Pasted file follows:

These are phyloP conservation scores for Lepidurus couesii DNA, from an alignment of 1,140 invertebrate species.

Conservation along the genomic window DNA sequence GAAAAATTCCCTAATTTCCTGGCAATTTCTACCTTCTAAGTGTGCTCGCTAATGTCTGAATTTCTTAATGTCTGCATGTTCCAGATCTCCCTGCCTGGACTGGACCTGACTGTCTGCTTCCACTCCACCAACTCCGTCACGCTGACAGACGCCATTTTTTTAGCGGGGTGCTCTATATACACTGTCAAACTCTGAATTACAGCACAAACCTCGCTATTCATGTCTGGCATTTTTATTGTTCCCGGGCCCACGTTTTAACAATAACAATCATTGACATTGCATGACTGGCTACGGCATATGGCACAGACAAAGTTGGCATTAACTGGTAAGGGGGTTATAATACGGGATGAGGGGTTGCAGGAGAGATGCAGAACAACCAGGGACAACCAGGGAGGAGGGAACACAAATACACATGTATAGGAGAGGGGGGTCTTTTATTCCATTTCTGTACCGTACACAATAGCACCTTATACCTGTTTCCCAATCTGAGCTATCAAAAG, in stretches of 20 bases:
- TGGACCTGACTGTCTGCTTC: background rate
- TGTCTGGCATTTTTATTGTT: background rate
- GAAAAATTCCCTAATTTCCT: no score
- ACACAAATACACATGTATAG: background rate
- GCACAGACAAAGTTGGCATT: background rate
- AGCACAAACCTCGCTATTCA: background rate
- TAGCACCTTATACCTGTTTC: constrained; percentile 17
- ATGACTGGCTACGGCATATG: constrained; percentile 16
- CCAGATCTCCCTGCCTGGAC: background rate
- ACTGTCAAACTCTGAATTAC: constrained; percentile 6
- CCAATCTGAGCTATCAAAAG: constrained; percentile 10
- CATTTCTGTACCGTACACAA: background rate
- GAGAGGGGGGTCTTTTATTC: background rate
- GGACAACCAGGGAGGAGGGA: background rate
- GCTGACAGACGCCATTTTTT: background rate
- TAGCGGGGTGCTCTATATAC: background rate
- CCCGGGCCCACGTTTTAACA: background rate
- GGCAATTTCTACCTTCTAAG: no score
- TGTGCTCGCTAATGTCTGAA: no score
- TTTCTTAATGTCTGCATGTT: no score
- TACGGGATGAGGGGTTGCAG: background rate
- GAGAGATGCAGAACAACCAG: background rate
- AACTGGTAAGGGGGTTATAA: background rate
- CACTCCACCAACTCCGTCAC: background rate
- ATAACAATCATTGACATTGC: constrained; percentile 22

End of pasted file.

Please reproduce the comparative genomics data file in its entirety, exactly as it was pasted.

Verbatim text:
These are phyloP conservation scores for Lepidurus couesii DNA, from an alignment of 1,140 invertebrate species.

Conservation along the genomic window DNA sequence GAAAAATTCCCTAATTTCCTGGCAATTTCTACCTTCTAAGTGTGCTCGCTAATGTCTGAATTTCTTAATGTCTGCATGTTCCAGATCTCCCTGCCTGGACTGGACCTGACTGTCTGCTTCCACTCCACCAACTCCGTCACGCTGACAGACGCCATTTTTTTAGCGGGGTGCTCTATATACACTGTCAAACTCTGAATTACAGCACAAACCTCGCTATTCATGTCTGGCATTTTTATTGTTCCCGGGCCCACGTTTTAACAATAACAATCATTGACATTGCATGACTGGCTACGGCATATGGCACAGACAAAGTTGGCATTAACTGGTAAGGGGGTTATAATACGGGATGAGGGGTTGCAGGAGAGATGCAGAACAACCAGGGACAACCAGGGAGGAGGGAACACAAATACACATGTATAGGAGAGGGGGGTCTTTTATTCCATTTCTGTACCGTACACAATAGCACCTTATACCTGTTTCCCAATCTGAGCTATCAAAAG, in stretches of 20 bases:
- TGGACCTGACTGTCTGCTTC: background rate
- TGTCTGGCATTTTTATTGTT: background rate
- GAAAAATTCCCTAATTTCCT: no score
- ACACAAATACACATGTATAG: background rate
- GCACAGACAAAGTTGGCATT: background rate
- AGCACAAACCTCGCTATTCA: background rate
- TAGCACCTTATACCTGTTTC: constrained; percentile 17
- ATGACTGGCTACGGCATATG: constrained; percentile 16
- CCAGATCTCCCTGCCTGGAC: background rate
- ACTGTCAAACTCTGAATTAC: constrained; percentile 6
- CCAATCTGAGCTATCAAAAG: constrained; percentile 10
- CATTTCTGTACCGTACACAA: background rate
- GAGAGGGGGGTCTTTTATTC: background rate
- GGACAACCAGGGAGGAGGGA: background rate
- GCTGACAGACGCCATTTTTT: background rate
- TAGCGGGGTGCTCTATATAC: background rate
- CCCGGGCCCACGTTTTAACA: background rate
- GGCAATTTCTACCTTCTAAG: no score
- TGTGCTCGCTAATGTCTGAA: no score
- TTTCTTAATGTCTGCATGTT: no score
- TACGGGATGAGGGGTTGCAG: background rate
- GAGAGATGCAGAACAACCAG: background rate
- AACTGGTAAGGGGGTTATAA: background rate
- CACTCCACCAACTCCGTCAC: background rate
- ATAACAATCATTGACATTGC: constrained; percentile 22